Two excavation squares, c. 8 m apart, were opened alongside the northern bank of Nahal Gallim (Sqs I, II; Fig. 1). In Square I, the remains of a mosaic-paved treading floor of a Byzantine industrial winepress were uncovered, and in Square II, a segment of an early twentieth-century CE aqueduct was revealed. Extensive salvage excavations were previously and subsequently carried out in the immediate vicinity (Segal 2006; Segal 2007; Eisenberg 2022).
Square I (5 × 5 m). The excavation uncovered part of a mosaic floor (L306; 2.25 × 3.30 m; Fig. 2) composed of white tesserae (tessera size c. 2 × 2 cm) laid diagonally to the walls. The mosaic was meticulously laid and characteristic of Roman- and Byzantine-period winepress treading floors. The floor was demarcated on the north and south by two walls (W304, W305) that were preserved for a single course. A surface soil accumulation yielded mostly mixed finds dating from the Byzantine period to the mid-twentieth century CE.
Square II (2.5 × 10.0 m). Part of an aqueduct (L300; length 10 m, width 0.65 m) built of reddish ceramic pipe segments (diam. c. 0.2 m) and encased within two fieldstone walls and roofing, was uncovered (Figs. 3, 4). The external sides of the two walls retained traces of fieldstone lining, probably to prevent the aqueduct from being washed away by the stream. Near the western balk of the square, three partially dressed ashlars, probably in secondary use, were incorporated in the walls; their function and context are unclear. The square yielded mixed ceramic finds, many dating from the late Mamluk and Ottoman periods.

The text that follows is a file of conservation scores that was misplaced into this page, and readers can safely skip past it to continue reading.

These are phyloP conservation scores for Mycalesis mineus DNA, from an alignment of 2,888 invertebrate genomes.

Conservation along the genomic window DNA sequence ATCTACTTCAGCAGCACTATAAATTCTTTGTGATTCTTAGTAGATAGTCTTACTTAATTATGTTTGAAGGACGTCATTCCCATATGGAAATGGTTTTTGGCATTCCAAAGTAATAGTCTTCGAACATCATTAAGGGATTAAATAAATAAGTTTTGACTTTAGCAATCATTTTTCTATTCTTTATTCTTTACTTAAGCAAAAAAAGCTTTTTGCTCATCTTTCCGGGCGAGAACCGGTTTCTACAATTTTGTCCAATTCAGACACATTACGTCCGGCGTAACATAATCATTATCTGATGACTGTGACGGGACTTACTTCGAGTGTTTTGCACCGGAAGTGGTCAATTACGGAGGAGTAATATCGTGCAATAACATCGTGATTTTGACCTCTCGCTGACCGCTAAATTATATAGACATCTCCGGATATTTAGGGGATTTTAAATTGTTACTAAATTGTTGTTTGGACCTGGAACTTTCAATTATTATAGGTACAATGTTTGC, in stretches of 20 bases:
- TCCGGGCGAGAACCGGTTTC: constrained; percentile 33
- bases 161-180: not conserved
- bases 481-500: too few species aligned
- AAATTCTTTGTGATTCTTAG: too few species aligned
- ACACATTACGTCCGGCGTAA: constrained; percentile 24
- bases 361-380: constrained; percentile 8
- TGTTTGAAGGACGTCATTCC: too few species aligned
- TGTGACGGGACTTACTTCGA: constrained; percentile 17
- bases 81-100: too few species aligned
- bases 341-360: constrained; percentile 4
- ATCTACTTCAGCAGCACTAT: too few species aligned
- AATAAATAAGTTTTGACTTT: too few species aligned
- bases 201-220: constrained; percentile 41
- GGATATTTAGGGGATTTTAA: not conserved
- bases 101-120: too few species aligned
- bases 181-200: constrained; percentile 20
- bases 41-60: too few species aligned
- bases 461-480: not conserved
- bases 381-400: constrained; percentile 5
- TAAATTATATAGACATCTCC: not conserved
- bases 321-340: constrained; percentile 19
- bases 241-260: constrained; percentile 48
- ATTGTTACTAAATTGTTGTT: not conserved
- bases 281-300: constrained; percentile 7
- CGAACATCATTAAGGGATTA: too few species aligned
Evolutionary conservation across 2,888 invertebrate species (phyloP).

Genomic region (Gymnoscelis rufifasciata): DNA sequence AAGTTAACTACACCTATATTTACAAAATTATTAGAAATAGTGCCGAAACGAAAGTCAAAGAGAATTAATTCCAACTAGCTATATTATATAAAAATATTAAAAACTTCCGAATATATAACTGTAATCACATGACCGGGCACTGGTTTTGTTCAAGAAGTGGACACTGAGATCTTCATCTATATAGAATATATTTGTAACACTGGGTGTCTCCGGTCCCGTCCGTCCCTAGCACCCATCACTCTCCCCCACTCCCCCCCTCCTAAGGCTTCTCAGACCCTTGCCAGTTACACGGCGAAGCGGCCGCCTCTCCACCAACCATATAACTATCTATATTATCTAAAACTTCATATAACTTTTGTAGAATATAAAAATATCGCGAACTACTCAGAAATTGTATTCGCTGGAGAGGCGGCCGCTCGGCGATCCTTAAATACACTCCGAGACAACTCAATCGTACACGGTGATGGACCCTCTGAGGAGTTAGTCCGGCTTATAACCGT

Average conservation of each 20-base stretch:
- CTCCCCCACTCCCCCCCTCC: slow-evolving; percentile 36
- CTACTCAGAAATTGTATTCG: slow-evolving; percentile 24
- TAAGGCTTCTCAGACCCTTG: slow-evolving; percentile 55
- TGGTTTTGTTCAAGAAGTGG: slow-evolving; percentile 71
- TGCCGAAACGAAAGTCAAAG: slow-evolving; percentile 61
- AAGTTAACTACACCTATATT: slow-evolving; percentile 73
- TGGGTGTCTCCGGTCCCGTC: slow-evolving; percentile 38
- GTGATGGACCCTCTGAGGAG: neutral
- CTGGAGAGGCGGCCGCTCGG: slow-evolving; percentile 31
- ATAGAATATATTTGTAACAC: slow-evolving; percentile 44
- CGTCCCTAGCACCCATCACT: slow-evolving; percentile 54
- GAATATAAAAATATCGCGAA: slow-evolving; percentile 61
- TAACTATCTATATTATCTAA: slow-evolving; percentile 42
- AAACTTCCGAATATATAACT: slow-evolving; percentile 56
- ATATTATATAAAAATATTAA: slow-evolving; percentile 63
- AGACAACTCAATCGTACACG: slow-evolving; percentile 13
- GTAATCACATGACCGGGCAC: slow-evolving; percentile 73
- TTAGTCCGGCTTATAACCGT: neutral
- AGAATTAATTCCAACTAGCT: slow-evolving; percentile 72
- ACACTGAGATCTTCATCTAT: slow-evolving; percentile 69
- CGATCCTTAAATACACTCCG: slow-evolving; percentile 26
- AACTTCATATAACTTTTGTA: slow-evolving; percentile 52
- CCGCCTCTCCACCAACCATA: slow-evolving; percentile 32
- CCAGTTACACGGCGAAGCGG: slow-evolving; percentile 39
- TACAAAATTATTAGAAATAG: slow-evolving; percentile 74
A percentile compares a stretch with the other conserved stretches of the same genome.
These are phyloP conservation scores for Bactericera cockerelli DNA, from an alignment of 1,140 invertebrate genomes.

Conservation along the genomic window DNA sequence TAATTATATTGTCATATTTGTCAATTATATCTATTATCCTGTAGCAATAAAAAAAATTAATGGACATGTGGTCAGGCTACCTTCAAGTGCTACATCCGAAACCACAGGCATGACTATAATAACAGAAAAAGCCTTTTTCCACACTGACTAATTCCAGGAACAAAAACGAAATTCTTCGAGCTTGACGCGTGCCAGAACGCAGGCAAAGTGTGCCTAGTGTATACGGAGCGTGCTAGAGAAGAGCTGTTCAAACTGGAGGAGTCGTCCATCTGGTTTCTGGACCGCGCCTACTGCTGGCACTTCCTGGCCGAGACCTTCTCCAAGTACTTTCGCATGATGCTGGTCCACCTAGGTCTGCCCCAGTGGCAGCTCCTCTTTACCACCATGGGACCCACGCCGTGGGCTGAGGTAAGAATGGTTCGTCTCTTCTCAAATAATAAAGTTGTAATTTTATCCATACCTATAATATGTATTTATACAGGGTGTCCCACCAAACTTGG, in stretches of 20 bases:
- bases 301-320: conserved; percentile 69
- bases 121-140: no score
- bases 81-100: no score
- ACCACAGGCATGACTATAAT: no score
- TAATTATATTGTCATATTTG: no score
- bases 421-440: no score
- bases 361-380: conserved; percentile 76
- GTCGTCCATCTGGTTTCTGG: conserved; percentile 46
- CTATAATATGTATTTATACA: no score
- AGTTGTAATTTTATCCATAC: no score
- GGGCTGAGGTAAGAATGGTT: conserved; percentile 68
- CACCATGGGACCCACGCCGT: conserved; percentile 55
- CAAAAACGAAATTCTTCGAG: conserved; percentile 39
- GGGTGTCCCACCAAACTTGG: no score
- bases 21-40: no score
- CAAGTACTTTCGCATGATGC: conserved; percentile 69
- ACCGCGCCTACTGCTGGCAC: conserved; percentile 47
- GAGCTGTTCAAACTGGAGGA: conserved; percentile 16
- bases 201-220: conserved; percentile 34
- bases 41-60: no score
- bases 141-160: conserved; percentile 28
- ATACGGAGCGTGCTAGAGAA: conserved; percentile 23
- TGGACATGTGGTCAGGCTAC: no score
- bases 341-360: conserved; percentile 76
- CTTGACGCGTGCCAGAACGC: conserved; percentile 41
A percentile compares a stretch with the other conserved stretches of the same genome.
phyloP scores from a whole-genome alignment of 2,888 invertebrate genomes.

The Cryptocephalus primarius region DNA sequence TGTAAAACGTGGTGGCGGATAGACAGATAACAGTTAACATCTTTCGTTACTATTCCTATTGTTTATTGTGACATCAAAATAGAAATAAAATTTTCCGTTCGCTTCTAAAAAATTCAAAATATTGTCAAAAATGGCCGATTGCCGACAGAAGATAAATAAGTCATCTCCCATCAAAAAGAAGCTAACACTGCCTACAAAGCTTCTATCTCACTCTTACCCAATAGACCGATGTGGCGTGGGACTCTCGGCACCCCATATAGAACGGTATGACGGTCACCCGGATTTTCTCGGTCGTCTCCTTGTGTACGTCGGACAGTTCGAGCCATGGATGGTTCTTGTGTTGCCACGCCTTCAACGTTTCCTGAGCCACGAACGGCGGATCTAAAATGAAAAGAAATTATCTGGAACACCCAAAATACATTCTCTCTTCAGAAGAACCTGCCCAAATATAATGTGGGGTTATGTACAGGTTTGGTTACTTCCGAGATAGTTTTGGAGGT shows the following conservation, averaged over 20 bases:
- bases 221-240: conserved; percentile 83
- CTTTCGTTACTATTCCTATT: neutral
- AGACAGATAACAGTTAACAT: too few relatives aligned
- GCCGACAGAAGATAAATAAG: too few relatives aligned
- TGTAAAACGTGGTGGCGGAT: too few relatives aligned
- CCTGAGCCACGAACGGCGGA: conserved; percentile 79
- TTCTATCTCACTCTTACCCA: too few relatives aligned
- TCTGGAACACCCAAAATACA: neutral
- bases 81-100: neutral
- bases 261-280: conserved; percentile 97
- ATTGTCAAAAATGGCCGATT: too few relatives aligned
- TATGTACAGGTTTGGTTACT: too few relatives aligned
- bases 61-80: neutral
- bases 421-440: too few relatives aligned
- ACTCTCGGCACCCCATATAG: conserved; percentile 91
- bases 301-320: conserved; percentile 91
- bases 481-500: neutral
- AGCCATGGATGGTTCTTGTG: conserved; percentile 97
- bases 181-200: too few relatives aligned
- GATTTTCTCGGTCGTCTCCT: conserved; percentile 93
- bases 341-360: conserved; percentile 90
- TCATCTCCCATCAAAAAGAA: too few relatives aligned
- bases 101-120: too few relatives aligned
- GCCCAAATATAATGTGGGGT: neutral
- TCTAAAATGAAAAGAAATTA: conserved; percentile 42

The aqueduct is the third and the most recent of three aqueducts originating at the ‘Ein Qedem spring (Fig. 5), c. 2 km east of the current excavation. Early twentieth-century records of this aqueduct and the excavation of a long segment in 2000–2001 enable dating its construction to the end of the first decade of the twentieth century CE (Segal 2006: Aqueduct 180 and description of surveys). At ‘Ein Qedem, a pump house and an iron pipe replaced the ceramic pipe in the early twentieth century.
The excavation augments our knowledge of the Byzantine and Mamluk–Ottoman settlement at Tirat Karmel. Large areas of Tirat Karmel have not yet been excavated since they are covered in alluvium from Nahal Gallim, making it difficult to determine the plan and nature of the settlement between the Roman and the Ottoman periods.